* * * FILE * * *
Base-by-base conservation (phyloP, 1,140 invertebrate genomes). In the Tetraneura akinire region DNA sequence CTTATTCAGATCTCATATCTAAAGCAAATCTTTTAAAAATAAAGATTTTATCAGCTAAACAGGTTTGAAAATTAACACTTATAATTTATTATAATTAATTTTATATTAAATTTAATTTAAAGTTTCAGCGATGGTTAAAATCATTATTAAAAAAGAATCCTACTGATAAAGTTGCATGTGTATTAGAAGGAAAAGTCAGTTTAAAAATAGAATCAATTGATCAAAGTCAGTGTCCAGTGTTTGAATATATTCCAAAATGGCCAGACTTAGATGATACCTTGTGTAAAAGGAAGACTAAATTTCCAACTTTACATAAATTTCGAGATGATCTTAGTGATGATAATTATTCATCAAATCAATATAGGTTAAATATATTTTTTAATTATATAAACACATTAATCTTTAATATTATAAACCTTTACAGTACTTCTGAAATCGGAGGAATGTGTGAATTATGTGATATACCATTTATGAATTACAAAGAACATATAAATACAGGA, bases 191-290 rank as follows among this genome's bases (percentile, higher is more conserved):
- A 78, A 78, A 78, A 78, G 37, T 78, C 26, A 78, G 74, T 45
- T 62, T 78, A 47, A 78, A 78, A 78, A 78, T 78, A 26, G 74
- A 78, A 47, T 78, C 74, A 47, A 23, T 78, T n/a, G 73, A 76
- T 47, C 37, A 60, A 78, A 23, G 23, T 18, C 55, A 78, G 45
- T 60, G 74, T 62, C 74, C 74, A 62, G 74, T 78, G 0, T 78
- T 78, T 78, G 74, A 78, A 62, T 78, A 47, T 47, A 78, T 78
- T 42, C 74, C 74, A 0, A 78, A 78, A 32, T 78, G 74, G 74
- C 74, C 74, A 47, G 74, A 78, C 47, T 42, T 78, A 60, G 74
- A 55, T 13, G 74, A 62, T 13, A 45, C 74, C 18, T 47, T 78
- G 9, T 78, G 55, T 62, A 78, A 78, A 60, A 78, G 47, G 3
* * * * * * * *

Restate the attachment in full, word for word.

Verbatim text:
Base-by-base conservation (phyloP, 1,140 invertebrate genomes). In the Tetraneura akinire region DNA sequence CTTATTCAGATCTCATATCTAAAGCAAATCTTTTAAAAATAAAGATTTTATCAGCTAAACAGGTTTGAAAATTAACACTTATAATTTATTATAATTAATTTTATATTAAATTTAATTTAAAGTTTCAGCGATGGTTAAAATCATTATTAAAAAAGAATCCTACTGATAAAGTTGCATGTGTATTAGAAGGAAAAGTCAGTTTAAAAATAGAATCAATTGATCAAAGTCAGTGTCCAGTGTTTGAATATATTCCAAAATGGCCAGACTTAGATGATACCTTGTGTAAAAGGAAGACTAAATTTCCAACTTTACATAAATTTCGAGATGATCTTAGTGATGATAATTATTCATCAAATCAATATAGGTTAAATATATTTTTTAATTATATAAACACATTAATCTTTAATATTATAAACCTTTACAGTACTTCTGAAATCGGAGGAATGTGTGAATTATGTGATATACCATTTATGAATTACAAAGAACATATAAATACAGGA, bases 191-290 rank as follows among this genome's bases (percentile, higher is more conserved):
- A 78, A 78, A 78, A 78, G 37, T 78, C 26, A 78, G 74, T 45
- T 62, T 78, A 47, A 78, A 78, A 78, A 78, T 78, A 26, G 74
- A 78, A 47, T 78, C 74, A 47, A 23, T 78, T n/a, G 73, A 76
- T 47, C 37, A 60, A 78, A 23, G 23, T 18, C 55, A 78, G 45
- T 60, G 74, T 62, C 74, C 74, A 62, G 74, T 78, G 0, T 78
- T 78, T 78, G 74, A 78, A 62, T 78, A 47, T 47, A 78, T 78
- T 42, C 74, C 74, A 0, A 78, A 78, A 32, T 78, G 74, G 74
- C 74, C 74, A 47, G 74, A 78, C 47, T 42, T 78, A 60, G 74
- A 55, T 13, G 74, A 62, T 13, A 45, C 74, C 18, T 47, T 78
- G 9, T 78, G 55, T 62, A 78, A 78, A 60, A 78, G 47, G 3